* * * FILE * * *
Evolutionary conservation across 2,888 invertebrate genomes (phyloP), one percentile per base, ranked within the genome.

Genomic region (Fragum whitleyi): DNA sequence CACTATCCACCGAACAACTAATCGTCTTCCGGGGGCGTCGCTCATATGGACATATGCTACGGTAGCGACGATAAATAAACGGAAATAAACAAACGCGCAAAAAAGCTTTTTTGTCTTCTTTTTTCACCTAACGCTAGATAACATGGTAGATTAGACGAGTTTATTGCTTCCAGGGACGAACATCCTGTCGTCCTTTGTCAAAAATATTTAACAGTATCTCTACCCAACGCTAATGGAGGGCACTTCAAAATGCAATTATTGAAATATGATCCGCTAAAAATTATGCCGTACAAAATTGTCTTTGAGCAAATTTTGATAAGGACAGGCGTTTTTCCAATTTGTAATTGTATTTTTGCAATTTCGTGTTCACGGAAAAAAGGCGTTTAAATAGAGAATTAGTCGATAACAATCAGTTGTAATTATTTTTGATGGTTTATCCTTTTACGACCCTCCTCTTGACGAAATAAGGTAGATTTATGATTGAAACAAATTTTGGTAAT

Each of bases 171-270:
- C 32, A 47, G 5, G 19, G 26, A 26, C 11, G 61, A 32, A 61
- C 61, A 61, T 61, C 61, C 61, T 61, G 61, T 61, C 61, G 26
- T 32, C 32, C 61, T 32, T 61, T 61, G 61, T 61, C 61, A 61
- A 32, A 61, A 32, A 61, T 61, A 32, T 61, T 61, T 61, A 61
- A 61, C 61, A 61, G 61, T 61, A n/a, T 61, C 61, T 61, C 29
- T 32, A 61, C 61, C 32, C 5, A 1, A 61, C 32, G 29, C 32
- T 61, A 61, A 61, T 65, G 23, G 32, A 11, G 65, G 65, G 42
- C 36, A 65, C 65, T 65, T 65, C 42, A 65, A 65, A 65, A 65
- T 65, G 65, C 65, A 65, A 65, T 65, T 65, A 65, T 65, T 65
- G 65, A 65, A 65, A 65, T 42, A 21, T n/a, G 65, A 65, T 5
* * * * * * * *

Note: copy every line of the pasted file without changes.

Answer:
Evolutionary conservation across 2,888 invertebrate genomes (phyloP), one percentile per base, ranked within the genome.

Genomic region (Fragum whitleyi): DNA sequence CACTATCCACCGAACAACTAATCGTCTTCCGGGGGCGTCGCTCATATGGACATATGCTACGGTAGCGACGATAAATAAACGGAAATAAACAAACGCGCAAAAAAGCTTTTTTGTCTTCTTTTTTCACCTAACGCTAGATAACATGGTAGATTAGACGAGTTTATTGCTTCCAGGGACGAACATCCTGTCGTCCTTTGTCAAAAATATTTAACAGTATCTCTACCCAACGCTAATGGAGGGCACTTCAAAATGCAATTATTGAAATATGATCCGCTAAAAATTATGCCGTACAAAATTGTCTTTGAGCAAATTTTGATAAGGACAGGCGTTTTTCCAATTTGTAATTGTATTTTTGCAATTTCGTGTTCACGGAAAAAAGGCGTTTAAATAGAGAATTAGTCGATAACAATCAGTTGTAATTATTTTTGATGGTTTATCCTTTTACGACCCTCCTCTTGACGAAATAAGGTAGATTTATGATTGAAACAAATTTTGGTAAT

Each of bases 171-270:
- C 32, A 47, G 5, G 19, G 26, A 26, C 11, G 61, A 32, A 61
- C 61, A 61, T 61, C 61, C 61, T 61, G 61, T 61, C 61, G 26
- T 32, C 32, C 61, T 32, T 61, T 61, G 61, T 61, C 61, A 61
- A 32, A 61, A 32, A 61, T 61, A 32, T 61, T 61, T 61, A 61
- A 61, C 61, A 61, G 61, T 61, A n/a, T 61, C 61, T 61, C 29
- T 32, A 61, C 61, C 32, C 5, A 1, A 61, C 32, G 29, C 32
- T 61, A 61, A 61, T 65, G 23, G 32, A 11, G 65, G 65, G 42
- C 36, A 65, C 65, T 65, T 65, C 42, A 65, A 65, A 65, A 65
- T 65, G 65, C 65, A 65, A 65, T 65, T 65, A 65, T 65, T 65
- G 65, A 65, A 65, A 65, T 42, A 21, T n/a, G 65, A 65, T 5